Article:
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September 5, 2019

PHOTO: Paul Rutherford-USA TODAY Sports

It’s post-Labor Day in the New England area. We know what that means, right? Some absolutely amazing and scenic skies.

Those on hand to catch Boston Red Sox and Minnesota Twins game Wednesday night found this out firsthand.

The game was delayed for a while due to some rain. While it ultimately started about an hour after the scheduled first pitch, what we saw at Fenway Park during the delay was prettier than anything we’ll see during the game.

The prospects of the Boston Red Sox qualifying for the postseason continue to ebb and flow, and Alex Cora riffed on a comedy classic to explain the perceptively diminishing prospects.

Ahead of Tuesday’s 6-5 loss to the Minnesota Twins, the Red Sox skipper utilized a classic — not to mention oft-used — bit from the iconic “Dumb and Dumber” when addressing the odds of the Red Sox getting into the playoffs.

“Well, we have an 8% chance, so I mean, like ‘Dumb and Dumber,’ there’s still a chance, I guess. At least in my eyes,” Cora said, via NBC Sports Boston. “You control two things: the way you play and the Rays because we play four games (against them). You don’t control the Indians, you don’t control the A’s. That’s out of the equation. Although we started controlling the Indians when we beat them two out of three.”

Two middle infielders in MLB history have hit at least 34 HR in their age-22 season or younger: Alex Rodriguez 42 in 1998, 36 in 1996, Gleyber Torres 34 in 2019.

Michael Lorenzen is the first pitcher to a win a game during which he also homered and played center field since Babe Ruth on June 13, 1921.

Houston Astros star George Springer exited Tuesday’s game against the Milwaukee Brewers in the fourth inning after slamming his head into the wall following a brilliant catch.

Springer exited the game on a cart after the scary outfield collision. Astros manager A.J. Hinch noted after the game that the MVP candidate was day-to-day.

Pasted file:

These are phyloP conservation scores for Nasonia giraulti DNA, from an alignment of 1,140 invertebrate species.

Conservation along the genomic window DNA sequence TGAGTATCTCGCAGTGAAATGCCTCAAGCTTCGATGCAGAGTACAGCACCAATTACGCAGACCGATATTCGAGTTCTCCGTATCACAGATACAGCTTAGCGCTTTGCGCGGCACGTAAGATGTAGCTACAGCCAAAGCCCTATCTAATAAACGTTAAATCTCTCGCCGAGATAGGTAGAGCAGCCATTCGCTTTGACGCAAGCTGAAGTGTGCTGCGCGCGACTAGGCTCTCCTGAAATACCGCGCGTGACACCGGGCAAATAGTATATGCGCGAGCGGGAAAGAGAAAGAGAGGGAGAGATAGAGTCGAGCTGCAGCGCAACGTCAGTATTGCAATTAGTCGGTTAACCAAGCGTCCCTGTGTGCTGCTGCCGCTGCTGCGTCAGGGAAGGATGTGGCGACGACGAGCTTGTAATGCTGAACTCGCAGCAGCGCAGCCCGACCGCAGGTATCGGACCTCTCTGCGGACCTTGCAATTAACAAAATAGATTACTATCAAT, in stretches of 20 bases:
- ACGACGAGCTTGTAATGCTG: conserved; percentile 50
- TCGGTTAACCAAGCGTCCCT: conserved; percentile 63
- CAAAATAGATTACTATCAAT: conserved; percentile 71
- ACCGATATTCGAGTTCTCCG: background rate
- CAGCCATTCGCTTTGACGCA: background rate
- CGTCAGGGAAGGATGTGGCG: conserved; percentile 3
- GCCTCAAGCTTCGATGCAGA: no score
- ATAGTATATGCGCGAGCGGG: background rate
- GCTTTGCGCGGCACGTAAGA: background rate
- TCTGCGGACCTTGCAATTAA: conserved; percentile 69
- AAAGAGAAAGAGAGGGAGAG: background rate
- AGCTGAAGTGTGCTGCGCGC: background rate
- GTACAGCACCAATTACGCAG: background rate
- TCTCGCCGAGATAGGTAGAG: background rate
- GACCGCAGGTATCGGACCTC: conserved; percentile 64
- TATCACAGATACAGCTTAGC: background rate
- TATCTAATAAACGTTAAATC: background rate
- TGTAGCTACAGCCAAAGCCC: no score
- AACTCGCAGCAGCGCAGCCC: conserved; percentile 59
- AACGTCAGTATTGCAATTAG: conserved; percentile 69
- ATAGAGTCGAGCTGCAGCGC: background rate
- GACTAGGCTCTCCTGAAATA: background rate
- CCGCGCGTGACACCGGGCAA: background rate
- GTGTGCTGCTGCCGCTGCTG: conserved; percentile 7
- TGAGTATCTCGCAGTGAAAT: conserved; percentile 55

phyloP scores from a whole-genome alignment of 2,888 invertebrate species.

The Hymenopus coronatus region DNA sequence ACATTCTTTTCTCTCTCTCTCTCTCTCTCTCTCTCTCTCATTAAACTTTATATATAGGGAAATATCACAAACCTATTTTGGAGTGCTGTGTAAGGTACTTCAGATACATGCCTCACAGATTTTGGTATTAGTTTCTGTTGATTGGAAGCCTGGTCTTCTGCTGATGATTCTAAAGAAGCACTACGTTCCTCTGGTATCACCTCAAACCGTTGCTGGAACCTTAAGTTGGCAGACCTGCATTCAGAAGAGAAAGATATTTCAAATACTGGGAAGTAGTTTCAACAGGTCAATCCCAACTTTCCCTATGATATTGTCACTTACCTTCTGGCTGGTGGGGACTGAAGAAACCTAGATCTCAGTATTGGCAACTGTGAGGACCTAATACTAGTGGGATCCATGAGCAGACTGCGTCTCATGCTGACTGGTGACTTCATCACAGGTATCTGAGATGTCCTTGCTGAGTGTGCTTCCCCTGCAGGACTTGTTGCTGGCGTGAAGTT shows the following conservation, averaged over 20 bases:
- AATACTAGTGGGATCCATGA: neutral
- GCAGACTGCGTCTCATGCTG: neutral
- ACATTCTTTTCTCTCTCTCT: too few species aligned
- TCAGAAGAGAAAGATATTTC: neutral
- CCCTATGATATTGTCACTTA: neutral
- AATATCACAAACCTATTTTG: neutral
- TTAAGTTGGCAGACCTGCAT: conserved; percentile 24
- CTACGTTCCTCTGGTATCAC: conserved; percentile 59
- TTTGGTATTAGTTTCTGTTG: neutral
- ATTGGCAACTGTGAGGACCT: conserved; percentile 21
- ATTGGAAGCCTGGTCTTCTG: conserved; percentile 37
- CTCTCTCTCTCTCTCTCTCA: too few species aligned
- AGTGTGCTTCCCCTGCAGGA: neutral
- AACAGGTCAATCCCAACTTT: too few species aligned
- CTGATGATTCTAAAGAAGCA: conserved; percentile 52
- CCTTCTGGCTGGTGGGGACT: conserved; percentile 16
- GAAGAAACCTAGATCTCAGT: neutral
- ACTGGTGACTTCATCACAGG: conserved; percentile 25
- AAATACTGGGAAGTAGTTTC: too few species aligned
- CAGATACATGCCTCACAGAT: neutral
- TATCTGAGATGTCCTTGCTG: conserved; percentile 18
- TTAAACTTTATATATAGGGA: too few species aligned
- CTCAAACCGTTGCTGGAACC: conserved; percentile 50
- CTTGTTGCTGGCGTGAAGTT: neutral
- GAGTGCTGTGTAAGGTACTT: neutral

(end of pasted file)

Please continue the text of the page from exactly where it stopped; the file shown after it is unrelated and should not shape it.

Zack Greinke didn’t exactly have his finest moment on the baseball diamond Tuesday, and he knows it.

The Houston Astros righty, who got a chance to play offense in an interleague game against the Milwaukee Brewers, reached first base on a single in the fifth inning, only to promptly get picked off by Milwaukee pitcher Jordan Lyles. After the game, Greinke discussed the play in tongue-in-cheek fashion.

“I was trying to steal,” said the former Cy Young winner, “Got nine career steals, trying to get 10. Don’t know if I’ll ever get there now. That was probably my last chance.

The Luke Voit trade (as it’s now known) barely drew headlines when it was struck last July between the Cardinals and Yankees. Reliever Chasen Shreve was the best-known player in a deal viewed largely as two clubs dealing from positions of organizational depth.

Voit got a quick look with the Yankees at first base before being optioned to Triple-A Scranton/Wilkes-Barre, then returned in late August when the Yankees needed an extra bat after Didi Gregorius landed on the shelf. Voit’s first two appearances in his second Yankees stint were of the pinch-hit variety, but he drew a start at first base on Aug. 24 and, in belting a pair of home runs that day, began a rapid ascension.

Those two long ball were the first of seven in a 12-game span. By the end of the year, Voit had exploded with a .333/.405/.689 batting line and 14 home runs in just 148 plate appearances as a Yankee.

Texas Rangers starting pitcher Lance Lynn was upset with home plate umpire Will Little for constantly changing out balls during Wednesday’s game against the New York Yankees.

Lynn lasted just five innings, allowing three runs on five hits including two home runs. He got a flyout in the bottom of the fifth and was perturbed by Little asking to change balls. The two went on to have an exchange that involved Rangers manager Chris Woodward.

Being a New York Mets fan is living a daily roller coaster ride that includes many highs and lows. Tuesday’s game against the Washington Nationals completely embodied that reality.

The Mets somehow blew a 10-4 lead in the ninth inning and lost on a 3-run walk-off home run by Kurt Suzuki.

New York scored four runs in the fourth inning against the Nats in DC and led for most of the game. They were up 5-4 entering the ninth and added five runs to go up 10-4. At that point, they had a 99.7 percent likelihood to win, according to Fangraphs.

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